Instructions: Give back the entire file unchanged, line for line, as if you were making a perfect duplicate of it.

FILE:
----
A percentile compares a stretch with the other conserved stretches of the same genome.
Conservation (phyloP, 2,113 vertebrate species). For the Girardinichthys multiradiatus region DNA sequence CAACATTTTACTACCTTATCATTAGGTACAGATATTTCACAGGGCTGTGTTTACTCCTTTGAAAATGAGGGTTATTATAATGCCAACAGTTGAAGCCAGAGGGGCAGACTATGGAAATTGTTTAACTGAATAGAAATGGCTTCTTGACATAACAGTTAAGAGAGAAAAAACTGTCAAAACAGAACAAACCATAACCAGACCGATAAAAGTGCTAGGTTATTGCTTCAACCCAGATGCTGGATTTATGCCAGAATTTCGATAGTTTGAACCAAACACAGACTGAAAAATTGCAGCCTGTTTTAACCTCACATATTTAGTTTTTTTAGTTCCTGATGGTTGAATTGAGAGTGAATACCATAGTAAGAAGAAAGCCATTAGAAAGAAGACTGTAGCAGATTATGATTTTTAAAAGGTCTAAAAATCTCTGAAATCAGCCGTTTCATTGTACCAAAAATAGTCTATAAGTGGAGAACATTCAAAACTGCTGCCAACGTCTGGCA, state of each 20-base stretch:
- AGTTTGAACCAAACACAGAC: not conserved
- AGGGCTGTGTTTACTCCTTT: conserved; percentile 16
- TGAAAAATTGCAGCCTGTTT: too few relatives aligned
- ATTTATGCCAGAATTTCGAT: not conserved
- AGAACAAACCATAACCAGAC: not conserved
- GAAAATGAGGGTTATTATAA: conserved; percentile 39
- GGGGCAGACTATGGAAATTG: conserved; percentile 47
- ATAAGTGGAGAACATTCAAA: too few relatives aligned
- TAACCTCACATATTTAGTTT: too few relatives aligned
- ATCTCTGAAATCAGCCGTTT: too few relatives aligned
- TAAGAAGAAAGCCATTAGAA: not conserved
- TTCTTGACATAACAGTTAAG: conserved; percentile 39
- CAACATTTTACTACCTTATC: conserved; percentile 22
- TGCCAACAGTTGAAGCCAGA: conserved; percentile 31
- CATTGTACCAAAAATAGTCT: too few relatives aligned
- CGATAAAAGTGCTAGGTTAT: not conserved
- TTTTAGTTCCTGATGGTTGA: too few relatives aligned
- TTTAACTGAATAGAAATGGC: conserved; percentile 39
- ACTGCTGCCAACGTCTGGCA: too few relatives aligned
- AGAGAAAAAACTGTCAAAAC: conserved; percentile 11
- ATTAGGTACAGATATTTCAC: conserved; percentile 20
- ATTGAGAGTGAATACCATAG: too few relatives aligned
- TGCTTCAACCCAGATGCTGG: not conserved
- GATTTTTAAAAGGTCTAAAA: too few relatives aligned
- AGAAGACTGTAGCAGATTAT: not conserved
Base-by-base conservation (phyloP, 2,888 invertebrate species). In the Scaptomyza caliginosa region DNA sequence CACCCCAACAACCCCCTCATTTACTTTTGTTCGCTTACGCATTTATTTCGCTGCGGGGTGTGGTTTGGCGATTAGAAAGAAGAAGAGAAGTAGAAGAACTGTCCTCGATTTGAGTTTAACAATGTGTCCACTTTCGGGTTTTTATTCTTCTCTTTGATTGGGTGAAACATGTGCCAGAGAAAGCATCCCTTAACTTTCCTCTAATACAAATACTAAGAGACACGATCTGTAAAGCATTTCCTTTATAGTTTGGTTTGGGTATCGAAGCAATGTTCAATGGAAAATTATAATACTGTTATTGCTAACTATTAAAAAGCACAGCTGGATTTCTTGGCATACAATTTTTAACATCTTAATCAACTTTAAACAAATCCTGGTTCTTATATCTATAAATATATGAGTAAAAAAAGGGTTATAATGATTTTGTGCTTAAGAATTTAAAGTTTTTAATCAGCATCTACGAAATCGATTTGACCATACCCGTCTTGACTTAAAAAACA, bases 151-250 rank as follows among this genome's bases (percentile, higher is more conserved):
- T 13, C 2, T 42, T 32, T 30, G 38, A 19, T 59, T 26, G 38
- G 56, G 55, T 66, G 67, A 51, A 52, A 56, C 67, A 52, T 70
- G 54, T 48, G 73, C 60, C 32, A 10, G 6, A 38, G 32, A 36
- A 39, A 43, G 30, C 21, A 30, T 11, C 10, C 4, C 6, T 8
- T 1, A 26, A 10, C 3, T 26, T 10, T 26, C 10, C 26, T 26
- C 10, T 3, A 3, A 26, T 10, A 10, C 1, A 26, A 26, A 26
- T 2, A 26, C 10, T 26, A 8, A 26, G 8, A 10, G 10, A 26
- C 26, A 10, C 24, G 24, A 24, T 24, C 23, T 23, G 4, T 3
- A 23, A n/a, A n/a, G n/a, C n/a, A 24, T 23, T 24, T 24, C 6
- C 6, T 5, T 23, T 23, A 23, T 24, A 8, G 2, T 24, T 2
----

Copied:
A percentile compares a stretch with the other conserved stretches of the same genome.
Conservation (phyloP, 2,113 vertebrate species). For the Girardinichthys multiradiatus region DNA sequence CAACATTTTACTACCTTATCATTAGGTACAGATATTTCACAGGGCTGTGTTTACTCCTTTGAAAATGAGGGTTATTATAATGCCAACAGTTGAAGCCAGAGGGGCAGACTATGGAAATTGTTTAACTGAATAGAAATGGCTTCTTGACATAACAGTTAAGAGAGAAAAAACTGTCAAAACAGAACAAACCATAACCAGACCGATAAAAGTGCTAGGTTATTGCTTCAACCCAGATGCTGGATTTATGCCAGAATTTCGATAGTTTGAACCAAACACAGACTGAAAAATTGCAGCCTGTTTTAACCTCACATATTTAGTTTTTTTAGTTCCTGATGGTTGAATTGAGAGTGAATACCATAGTAAGAAGAAAGCCATTAGAAAGAAGACTGTAGCAGATTATGATTTTTAAAAGGTCTAAAAATCTCTGAAATCAGCCGTTTCATTGTACCAAAAATAGTCTATAAGTGGAGAACATTCAAAACTGCTGCCAACGTCTGGCA, state of each 20-base stretch:
- AGTTTGAACCAAACACAGAC: not conserved
- AGGGCTGTGTTTACTCCTTT: conserved; percentile 16
- TGAAAAATTGCAGCCTGTTT: too few relatives aligned
- ATTTATGCCAGAATTTCGAT: not conserved
- AGAACAAACCATAACCAGAC: not conserved
- GAAAATGAGGGTTATTATAA: conserved; percentile 39
- GGGGCAGACTATGGAAATTG: conserved; percentile 47
- ATAAGTGGAGAACATTCAAA: too few relatives aligned
- TAACCTCACATATTTAGTTT: too few relatives aligned
- ATCTCTGAAATCAGCCGTTT: too few relatives aligned
- TAAGAAGAAAGCCATTAGAA: not conserved
- TTCTTGACATAACAGTTAAG: conserved; percentile 39
- CAACATTTTACTACCTTATC: conserved; percentile 22
- TGCCAACAGTTGAAGCCAGA: conserved; percentile 31
- CATTGTACCAAAAATAGTCT: too few relatives aligned
- CGATAAAAGTGCTAGGTTAT: not conserved
- TTTTAGTTCCTGATGGTTGA: too few relatives aligned
- TTTAACTGAATAGAAATGGC: conserved; percentile 39
- ACTGCTGCCAACGTCTGGCA: too few relatives aligned
- AGAGAAAAAACTGTCAAAAC: conserved; percentile 11
- ATTAGGTACAGATATTTCAC: conserved; percentile 20
- ATTGAGAGTGAATACCATAG: too few relatives aligned
- TGCTTCAACCCAGATGCTGG: not conserved
- GATTTTTAAAAGGTCTAAAA: too few relatives aligned
- AGAAGACTGTAGCAGATTAT: not conserved
Base-by-base conservation (phyloP, 2,888 invertebrate species). In the Scaptomyza caliginosa region DNA sequence CACCCCAACAACCCCCTCATTTACTTTTGTTCGCTTACGCATTTATTTCGCTGCGGGGTGTGGTTTGGCGATTAGAAAGAAGAAGAGAAGTAGAAGAACTGTCCTCGATTTGAGTTTAACAATGTGTCCACTTTCGGGTTTTTATTCTTCTCTTTGATTGGGTGAAACATGTGCCAGAGAAAGCATCCCTTAACTTTCCTCTAATACAAATACTAAGAGACACGATCTGTAAAGCATTTCCTTTATAGTTTGGTTTGGGTATCGAAGCAATGTTCAATGGAAAATTATAATACTGTTATTGCTAACTATTAAAAAGCACAGCTGGATTTCTTGGCATACAATTTTTAACATCTTAATCAACTTTAAACAAATCCTGGTTCTTATATCTATAAATATATGAGTAAAAAAAGGGTTATAATGATTTTGTGCTTAAGAATTTAAAGTTTTTAATCAGCATCTACGAAATCGATTTGACCATACCCGTCTTGACTTAAAAAACA, bases 151-250 rank as follows among this genome's bases (percentile, higher is more conserved):
- T 13, C 2, T 42, T 32, T 30, G 38, A 19, T 59, T 26, G 38
- G 56, G 55, T 66, G 67, A 51, A 52, A 56, C 67, A 52, T 70
- G 54, T 48, G 73, C 60, C 32, A 10, G 6, A 38, G 32, A 36
- A 39, A 43, G 30, C 21, A 30, T 11, C 10, C 4, C 6, T 8
- T 1, A 26, A 10, C 3, T 26, T 10, T 26, C 10, C 26, T 26
- C 10, T 3, A 3, A 26, T 10, A 10, C 1, A 26, A 26, A 26
- T 2, A 26, C 10, T 26, A 8, A 26, G 8, A 10, G 10, A 26
- C 26, A 10, C 24, G 24, A 24, T 24, C 23, T 23, G 4, T 3
- A 23, A n/a, A n/a, G n/a, C n/a, A 24, T 23, T 24, T 24, C 6
- C 6, T 5, T 23, T 23, A 23, T 24, A 8, G 2, T 24, T 2